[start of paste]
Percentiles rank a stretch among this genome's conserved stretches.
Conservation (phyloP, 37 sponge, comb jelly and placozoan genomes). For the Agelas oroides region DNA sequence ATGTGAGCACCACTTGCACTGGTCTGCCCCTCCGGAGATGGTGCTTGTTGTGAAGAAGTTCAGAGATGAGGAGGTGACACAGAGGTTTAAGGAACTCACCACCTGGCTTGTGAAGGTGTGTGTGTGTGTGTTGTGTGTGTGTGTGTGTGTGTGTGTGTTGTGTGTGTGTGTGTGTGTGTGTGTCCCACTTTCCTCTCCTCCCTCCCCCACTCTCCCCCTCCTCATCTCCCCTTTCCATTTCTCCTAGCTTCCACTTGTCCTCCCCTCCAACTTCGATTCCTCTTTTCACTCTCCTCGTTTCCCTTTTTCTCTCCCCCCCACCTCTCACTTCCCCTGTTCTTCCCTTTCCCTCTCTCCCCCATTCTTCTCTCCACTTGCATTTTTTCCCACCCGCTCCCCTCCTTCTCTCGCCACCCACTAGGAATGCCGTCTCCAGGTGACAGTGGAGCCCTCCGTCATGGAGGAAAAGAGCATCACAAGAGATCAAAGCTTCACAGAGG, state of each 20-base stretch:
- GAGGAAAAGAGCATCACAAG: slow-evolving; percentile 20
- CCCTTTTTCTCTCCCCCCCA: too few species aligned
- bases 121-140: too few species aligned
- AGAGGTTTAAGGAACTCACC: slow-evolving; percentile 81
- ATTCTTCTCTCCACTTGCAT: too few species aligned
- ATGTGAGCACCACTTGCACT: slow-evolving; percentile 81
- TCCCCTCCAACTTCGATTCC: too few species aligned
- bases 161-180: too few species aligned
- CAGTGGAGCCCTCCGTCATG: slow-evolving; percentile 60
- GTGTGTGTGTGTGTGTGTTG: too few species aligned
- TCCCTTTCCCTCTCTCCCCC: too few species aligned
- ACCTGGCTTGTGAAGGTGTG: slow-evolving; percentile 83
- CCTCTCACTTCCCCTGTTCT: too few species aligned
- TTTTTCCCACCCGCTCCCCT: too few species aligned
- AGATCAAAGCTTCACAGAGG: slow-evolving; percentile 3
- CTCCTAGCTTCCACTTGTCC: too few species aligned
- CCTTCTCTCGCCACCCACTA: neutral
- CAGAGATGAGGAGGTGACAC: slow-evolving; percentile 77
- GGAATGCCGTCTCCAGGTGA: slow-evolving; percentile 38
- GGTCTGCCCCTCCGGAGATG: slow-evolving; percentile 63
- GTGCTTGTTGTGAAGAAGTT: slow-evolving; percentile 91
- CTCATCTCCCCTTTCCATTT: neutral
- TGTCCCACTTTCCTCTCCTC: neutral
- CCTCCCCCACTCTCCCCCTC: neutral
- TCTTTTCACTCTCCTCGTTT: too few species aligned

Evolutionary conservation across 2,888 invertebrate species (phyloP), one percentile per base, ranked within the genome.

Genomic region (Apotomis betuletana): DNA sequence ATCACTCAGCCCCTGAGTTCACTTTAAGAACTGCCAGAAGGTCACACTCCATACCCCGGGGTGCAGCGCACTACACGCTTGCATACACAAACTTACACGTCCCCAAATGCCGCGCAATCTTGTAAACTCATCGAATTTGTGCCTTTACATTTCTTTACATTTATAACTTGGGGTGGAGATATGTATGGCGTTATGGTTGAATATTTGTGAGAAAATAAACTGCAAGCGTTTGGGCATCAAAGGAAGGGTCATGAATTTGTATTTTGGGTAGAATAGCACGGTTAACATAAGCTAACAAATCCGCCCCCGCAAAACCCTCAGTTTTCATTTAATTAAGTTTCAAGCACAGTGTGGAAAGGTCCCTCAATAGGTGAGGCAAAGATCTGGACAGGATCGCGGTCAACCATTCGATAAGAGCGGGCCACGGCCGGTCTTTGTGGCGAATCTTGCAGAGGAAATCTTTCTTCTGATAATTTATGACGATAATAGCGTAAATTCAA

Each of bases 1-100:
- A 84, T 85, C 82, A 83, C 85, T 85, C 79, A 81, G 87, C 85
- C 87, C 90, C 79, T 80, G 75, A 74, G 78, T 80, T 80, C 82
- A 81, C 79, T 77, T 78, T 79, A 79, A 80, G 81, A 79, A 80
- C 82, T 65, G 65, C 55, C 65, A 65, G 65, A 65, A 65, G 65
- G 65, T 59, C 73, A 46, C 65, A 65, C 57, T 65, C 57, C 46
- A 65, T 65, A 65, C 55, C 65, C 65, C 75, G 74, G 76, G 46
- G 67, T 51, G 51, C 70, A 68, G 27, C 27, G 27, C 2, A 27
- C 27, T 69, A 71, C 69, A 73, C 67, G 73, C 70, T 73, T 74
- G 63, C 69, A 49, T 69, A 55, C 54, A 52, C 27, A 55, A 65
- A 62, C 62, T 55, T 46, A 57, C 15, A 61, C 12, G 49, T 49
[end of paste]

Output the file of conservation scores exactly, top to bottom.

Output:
Percentiles rank a stretch among this genome's conserved stretches.
Conservation (phyloP, 37 sponge, comb jelly and placozoan genomes). For the Agelas oroides region DNA sequence ATGTGAGCACCACTTGCACTGGTCTGCCCCTCCGGAGATGGTGCTTGTTGTGAAGAAGTTCAGAGATGAGGAGGTGACACAGAGGTTTAAGGAACTCACCACCTGGCTTGTGAAGGTGTGTGTGTGTGTGTTGTGTGTGTGTGTGTGTGTGTGTGTGTTGTGTGTGTGTGTGTGTGTGTGTGTCCCACTTTCCTCTCCTCCCTCCCCCACTCTCCCCCTCCTCATCTCCCCTTTCCATTTCTCCTAGCTTCCACTTGTCCTCCCCTCCAACTTCGATTCCTCTTTTCACTCTCCTCGTTTCCCTTTTTCTCTCCCCCCCACCTCTCACTTCCCCTGTTCTTCCCTTTCCCTCTCTCCCCCATTCTTCTCTCCACTTGCATTTTTTCCCACCCGCTCCCCTCCTTCTCTCGCCACCCACTAGGAATGCCGTCTCCAGGTGACAGTGGAGCCCTCCGTCATGGAGGAAAAGAGCATCACAAGAGATCAAAGCTTCACAGAGG, state of each 20-base stretch:
- GAGGAAAAGAGCATCACAAG: slow-evolving; percentile 20
- CCCTTTTTCTCTCCCCCCCA: too few species aligned
- bases 121-140: too few species aligned
- AGAGGTTTAAGGAACTCACC: slow-evolving; percentile 81
- ATTCTTCTCTCCACTTGCAT: too few species aligned
- ATGTGAGCACCACTTGCACT: slow-evolving; percentile 81
- TCCCCTCCAACTTCGATTCC: too few species aligned
- bases 161-180: too few species aligned
- CAGTGGAGCCCTCCGTCATG: slow-evolving; percentile 60
- GTGTGTGTGTGTGTGTGTTG: too few species aligned
- TCCCTTTCCCTCTCTCCCCC: too few species aligned
- ACCTGGCTTGTGAAGGTGTG: slow-evolving; percentile 83
- CCTCTCACTTCCCCTGTTCT: too few species aligned
- TTTTTCCCACCCGCTCCCCT: too few species aligned
- AGATCAAAGCTTCACAGAGG: slow-evolving; percentile 3
- CTCCTAGCTTCCACTTGTCC: too few species aligned
- CCTTCTCTCGCCACCCACTA: neutral
- CAGAGATGAGGAGGTGACAC: slow-evolving; percentile 77
- GGAATGCCGTCTCCAGGTGA: slow-evolving; percentile 38
- GGTCTGCCCCTCCGGAGATG: slow-evolving; percentile 63
- GTGCTTGTTGTGAAGAAGTT: slow-evolving; percentile 91
- CTCATCTCCCCTTTCCATTT: neutral
- TGTCCCACTTTCCTCTCCTC: neutral
- CCTCCCCCACTCTCCCCCTC: neutral
- TCTTTTCACTCTCCTCGTTT: too few species aligned

Evolutionary conservation across 2,888 invertebrate species (phyloP), one percentile per base, ranked within the genome.

Genomic region (Apotomis betuletana): DNA sequence ATCACTCAGCCCCTGAGTTCACTTTAAGAACTGCCAGAAGGTCACACTCCATACCCCGGGGTGCAGCGCACTACACGCTTGCATACACAAACTTACACGTCCCCAAATGCCGCGCAATCTTGTAAACTCATCGAATTTGTGCCTTTACATTTCTTTACATTTATAACTTGGGGTGGAGATATGTATGGCGTTATGGTTGAATATTTGTGAGAAAATAAACTGCAAGCGTTTGGGCATCAAAGGAAGGGTCATGAATTTGTATTTTGGGTAGAATAGCACGGTTAACATAAGCTAACAAATCCGCCCCCGCAAAACCCTCAGTTTTCATTTAATTAAGTTTCAAGCACAGTGTGGAAAGGTCCCTCAATAGGTGAGGCAAAGATCTGGACAGGATCGCGGTCAACCATTCGATAAGAGCGGGCCACGGCCGGTCTTTGTGGCGAATCTTGCAGAGGAAATCTTTCTTCTGATAATTTATGACGATAATAGCGTAAATTCAA

Each of bases 1-100:
- A 84, T 85, C 82, A 83, C 85, T 85, C 79, A 81, G 87, C 85
- C 87, C 90, C 79, T 80, G 75, A 74, G 78, T 80, T 80, C 82
- A 81, C 79, T 77, T 78, T 79, A 79, A 80, G 81, A 79, A 80
- C 82, T 65, G 65, C 55, C 65, A 65, G 65, A 65, A 65, G 65
- G 65, T 59, C 73, A 46, C 65, A 65, C 57, T 65, C 57, C 46
- A 65, T 65, A 65, C 55, C 65, C 65, C 75, G 74, G 76, G 46
- G 67, T 51, G 51, C 70, A 68, G 27, C 27, G 27, C 2, A 27
- C 27, T 69, A 71, C 69, A 73, C 67, G 73, C 70, T 73, T 74
- G 63, C 69, A 49, T 69, A 55, C 54, A 52, C 27, A 55, A 65
- A 62, C 62, T 55, T 46, A 57, C 15, A 61, C 12, G 49, T 49